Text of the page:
SALT LAKE CITY — "There's reasons I can't do things, so that's what it's going to be."
That was Gary Ott's answer when a Deseret News reporter first asked him to address questions about whether he'd been having trouble with his memory during an interview at the state Capitol in February last year, flanked by his top staffers, Julie Dole and Karmen Sanone.
During that 2016 interview, Ott wouldn't answer questions about his office or how long he had been Salt Lake County recorder without turning to Sanone for assistance, who would answer for him.
That interview, along with concerns from county employees that Ott wasn't in charge of his own office or even his own faculties, led to the publication of the Deseret News' first investigative report into Ott's health and the accusations that Sanone and Dole were covering up his condition.
What followed was a cascade of events that would eventually lead to calls for his resignation, state-level conversations about whether Utah should have a law to remove mentally incapacitated elected officials, investigations into whether he'd been the victim of elder abuse and, eventually, a legal battle between his family and Sanone about who should be his legal guardian.
Yet just days after court hearings concluded and the matter fell into the judge's hands for a decision, Ott succumbed to Alzheimer's disease at age 66. His funeral is being planned for next Saturday in southern Utah.
It was a tragic turn in a nearly two-year saga in which Ott's struggle played out in public, illuminating the complexities and hardships dementia patients and their loved ones endure. It also highlighted the responsibility a public figure has to his constituents and weaknesses in the system when something goes wrong.
In Utah, more than 30,000 people are suffering from Alzheimer's, with that number expected to grow by almost 60 percent in the next eight years, according to Jeremy Cunningham, spokesman for the Alzheimer's Association of Utah.
"I'm afraid that (Ott) will be remembered for the last years of his life," Cunningham said on Friday, noting that Ott was a friend of his. "It just goes to show you even to the most brilliant people, Alzheimer's is not a respecter of anyone."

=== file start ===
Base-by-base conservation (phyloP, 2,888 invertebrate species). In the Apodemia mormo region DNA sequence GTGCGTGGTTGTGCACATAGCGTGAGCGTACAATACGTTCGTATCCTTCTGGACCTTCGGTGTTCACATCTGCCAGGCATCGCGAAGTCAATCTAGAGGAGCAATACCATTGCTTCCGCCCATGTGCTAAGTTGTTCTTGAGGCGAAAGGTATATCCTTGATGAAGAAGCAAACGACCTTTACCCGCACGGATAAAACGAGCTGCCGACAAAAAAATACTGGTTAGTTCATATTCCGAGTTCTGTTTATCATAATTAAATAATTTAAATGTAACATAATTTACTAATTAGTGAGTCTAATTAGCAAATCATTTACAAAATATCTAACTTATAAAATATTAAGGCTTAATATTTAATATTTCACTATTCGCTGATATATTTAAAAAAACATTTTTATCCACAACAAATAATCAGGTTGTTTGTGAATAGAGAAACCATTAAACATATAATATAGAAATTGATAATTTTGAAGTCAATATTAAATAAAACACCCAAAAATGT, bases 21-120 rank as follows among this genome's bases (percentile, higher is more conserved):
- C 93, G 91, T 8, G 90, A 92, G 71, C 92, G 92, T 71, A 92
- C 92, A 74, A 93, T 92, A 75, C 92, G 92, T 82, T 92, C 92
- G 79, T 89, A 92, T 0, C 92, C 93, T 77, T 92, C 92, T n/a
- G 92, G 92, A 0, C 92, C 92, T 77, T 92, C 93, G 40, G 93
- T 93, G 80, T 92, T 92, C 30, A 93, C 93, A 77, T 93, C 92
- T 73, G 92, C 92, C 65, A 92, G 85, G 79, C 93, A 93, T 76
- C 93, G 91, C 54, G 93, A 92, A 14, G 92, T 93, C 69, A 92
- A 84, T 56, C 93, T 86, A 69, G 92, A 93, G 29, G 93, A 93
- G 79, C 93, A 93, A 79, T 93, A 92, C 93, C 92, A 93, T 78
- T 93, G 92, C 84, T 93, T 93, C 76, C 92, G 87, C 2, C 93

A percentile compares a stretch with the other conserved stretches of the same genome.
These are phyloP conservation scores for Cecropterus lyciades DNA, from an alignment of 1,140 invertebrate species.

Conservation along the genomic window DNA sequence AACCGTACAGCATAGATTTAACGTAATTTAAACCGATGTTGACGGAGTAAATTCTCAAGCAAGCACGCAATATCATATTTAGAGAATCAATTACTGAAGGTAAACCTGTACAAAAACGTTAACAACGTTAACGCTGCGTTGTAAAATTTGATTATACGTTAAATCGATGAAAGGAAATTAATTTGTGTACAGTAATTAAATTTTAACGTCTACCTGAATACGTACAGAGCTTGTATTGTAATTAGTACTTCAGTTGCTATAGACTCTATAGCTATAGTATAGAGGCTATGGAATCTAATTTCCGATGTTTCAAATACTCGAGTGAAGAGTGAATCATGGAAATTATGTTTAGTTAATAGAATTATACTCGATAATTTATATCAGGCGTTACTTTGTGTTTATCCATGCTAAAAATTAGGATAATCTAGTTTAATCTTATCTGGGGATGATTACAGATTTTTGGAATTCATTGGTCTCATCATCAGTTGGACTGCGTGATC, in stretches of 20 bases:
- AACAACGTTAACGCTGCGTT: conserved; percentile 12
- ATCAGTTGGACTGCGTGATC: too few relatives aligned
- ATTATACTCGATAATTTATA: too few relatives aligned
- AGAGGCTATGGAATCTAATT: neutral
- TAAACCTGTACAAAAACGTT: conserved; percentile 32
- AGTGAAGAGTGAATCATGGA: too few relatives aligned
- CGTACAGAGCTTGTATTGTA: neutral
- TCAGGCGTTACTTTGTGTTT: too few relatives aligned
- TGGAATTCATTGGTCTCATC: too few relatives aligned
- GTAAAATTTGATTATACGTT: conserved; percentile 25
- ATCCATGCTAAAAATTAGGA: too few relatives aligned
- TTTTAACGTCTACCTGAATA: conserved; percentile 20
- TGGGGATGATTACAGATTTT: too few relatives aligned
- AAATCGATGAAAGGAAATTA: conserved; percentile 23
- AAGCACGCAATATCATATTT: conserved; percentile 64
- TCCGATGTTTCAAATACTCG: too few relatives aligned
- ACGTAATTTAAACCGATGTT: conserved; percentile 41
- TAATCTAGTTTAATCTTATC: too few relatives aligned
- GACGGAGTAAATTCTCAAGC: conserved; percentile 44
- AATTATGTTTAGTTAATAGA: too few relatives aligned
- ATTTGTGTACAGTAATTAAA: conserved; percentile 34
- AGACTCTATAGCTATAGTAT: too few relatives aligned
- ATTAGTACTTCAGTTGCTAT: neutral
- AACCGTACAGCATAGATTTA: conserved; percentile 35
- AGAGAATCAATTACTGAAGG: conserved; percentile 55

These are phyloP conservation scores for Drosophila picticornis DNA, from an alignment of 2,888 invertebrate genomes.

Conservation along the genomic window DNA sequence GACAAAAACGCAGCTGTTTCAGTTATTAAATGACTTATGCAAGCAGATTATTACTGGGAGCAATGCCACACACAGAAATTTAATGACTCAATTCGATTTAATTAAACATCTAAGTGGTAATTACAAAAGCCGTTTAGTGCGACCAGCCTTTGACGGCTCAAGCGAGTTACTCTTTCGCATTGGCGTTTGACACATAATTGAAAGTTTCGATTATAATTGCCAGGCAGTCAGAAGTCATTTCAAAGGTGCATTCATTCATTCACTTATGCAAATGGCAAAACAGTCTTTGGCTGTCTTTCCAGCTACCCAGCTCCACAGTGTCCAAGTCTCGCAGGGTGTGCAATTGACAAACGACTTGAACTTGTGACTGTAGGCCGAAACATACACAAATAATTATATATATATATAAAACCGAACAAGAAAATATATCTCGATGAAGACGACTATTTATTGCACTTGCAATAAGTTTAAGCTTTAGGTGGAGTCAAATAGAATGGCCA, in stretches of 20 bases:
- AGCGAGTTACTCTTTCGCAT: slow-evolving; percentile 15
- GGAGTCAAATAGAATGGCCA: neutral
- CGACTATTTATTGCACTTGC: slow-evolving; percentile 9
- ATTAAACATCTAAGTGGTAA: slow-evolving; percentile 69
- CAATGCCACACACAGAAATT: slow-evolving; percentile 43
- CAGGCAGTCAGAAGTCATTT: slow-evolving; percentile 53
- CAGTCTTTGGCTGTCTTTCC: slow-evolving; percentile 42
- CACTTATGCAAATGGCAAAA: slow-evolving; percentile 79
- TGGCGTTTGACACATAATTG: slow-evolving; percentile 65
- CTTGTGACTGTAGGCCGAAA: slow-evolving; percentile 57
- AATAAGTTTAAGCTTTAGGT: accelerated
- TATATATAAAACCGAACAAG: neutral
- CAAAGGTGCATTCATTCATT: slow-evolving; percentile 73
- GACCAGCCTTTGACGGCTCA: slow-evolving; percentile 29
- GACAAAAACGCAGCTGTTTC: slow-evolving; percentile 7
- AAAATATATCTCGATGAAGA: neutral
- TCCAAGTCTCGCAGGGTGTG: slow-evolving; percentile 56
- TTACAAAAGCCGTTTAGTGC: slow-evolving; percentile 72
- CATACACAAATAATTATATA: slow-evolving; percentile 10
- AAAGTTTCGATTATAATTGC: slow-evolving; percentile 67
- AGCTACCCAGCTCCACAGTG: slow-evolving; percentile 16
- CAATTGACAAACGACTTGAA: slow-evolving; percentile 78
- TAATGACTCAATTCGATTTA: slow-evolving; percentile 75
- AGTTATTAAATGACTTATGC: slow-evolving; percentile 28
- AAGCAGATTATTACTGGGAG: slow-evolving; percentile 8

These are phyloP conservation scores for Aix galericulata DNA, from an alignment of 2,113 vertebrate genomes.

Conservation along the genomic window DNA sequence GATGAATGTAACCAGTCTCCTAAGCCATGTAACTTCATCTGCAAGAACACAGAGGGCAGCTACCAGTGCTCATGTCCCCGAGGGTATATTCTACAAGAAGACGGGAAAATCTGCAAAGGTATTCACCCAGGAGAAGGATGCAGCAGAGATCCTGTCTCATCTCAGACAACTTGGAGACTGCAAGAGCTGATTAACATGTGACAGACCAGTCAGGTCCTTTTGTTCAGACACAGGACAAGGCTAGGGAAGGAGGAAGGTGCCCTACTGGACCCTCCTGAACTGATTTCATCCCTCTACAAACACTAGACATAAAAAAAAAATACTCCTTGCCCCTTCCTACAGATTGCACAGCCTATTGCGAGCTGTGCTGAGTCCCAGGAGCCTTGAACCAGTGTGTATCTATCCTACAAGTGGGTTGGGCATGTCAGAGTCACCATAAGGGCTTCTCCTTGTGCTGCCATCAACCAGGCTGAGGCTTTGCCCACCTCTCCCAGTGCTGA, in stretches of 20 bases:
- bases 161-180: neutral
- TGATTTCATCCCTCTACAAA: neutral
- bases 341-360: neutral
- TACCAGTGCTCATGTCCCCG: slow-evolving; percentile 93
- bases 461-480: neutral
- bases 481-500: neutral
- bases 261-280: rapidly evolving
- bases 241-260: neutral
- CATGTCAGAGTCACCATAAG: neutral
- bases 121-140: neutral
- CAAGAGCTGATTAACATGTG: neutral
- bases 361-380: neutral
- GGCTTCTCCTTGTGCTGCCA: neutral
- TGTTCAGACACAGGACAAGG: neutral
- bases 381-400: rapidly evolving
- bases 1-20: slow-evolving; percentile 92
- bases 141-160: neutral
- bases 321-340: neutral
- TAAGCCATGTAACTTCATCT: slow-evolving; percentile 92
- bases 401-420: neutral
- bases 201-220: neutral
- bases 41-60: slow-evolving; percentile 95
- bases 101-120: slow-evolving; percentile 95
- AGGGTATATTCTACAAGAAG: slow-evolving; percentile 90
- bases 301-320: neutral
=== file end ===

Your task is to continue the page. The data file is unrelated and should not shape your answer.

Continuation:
Ott's story has raised questions of whether Utah should have a law to protect both elected leaders and taxpayers from situations when an elected official may not be capable of making decisions to help themselves or those they serve.
It's not clear what the next chapter will be in the tragic and complex story of Gary Ott — whether a legal battle between his siblings and Sanone will continue over his estate, whether Utah lawmakers will pass a bill to allow removal of incapacitated elected officials, and what, if anything, will come of investigations pending in Salt Lake County District Attorney Sim Gill's office.
The family's attorney, Mary Corporon, said Friday Ott did not have a will, and Ott's siblings will be filing "a probate action in the near future."
Sanone said she "hoped" the matter didn't rise to another legal fight.
On the afternoon of his death, Ott's siblings called for "justice." Ott's brother, Marty Ott, said he's convinced Sanone and Dole — though they consistently deny the allegations — committed "fraud" and "conspiracy" and took advantage of Ott when he was vulnerable. He said Gill now has a case handed to him on a "silver platter."
Gill said Thursday his office's investigations are continuing, and that new information surfaced from last week's court hearing. He said his team is "monitoring" that information, and he promised if there is an "articulable violation, we will pursue that."
Still, questions have persisted about how and when Ott's health began declining, and how concerns about his health impacted his time as an elected official when he was earning about $190,000 in taxpayer-paid salary and benefits — which is why Utah journalists fought to keep last week's hearings open to the public.
While no one may ever know Ott's exact state of mind when he ran for re-election in 2014, it was revealed in last week's hearings that Ott was diagnosed with a form of progressive dementia as early as October 2013.
Just how much of an impact that diagnosis had on Ott's ability to think for himself when he was elected for another term, however, remains unclear. While county employees, friends and family testified in court he couldn't drive, read or give speeches as early as 2012, others said he was actively engaged in his campaign.
When did it all begin?
Eric Keller, a longtime friend and husband of Ott's former chief deputy, said he started noticing red flags in Ott's behavior even before Ott unsuccessfully ran for county mayor in 2012.
"He just wasn't himself," Keller said. "I could tell he was deteriorating."
Keller told of how Ott "stumbled" through a speech when he announced he was running for mayor and struggled to navigate when driving.
His wife, Tonya Keller, said Ott — who was once a "micromanager," reading "every word" in budgets and other office material — became "very scattered." She said when he filed his financial disclosures for the mayor's race, he was missing statements and checks, so she had to help him get the right information together.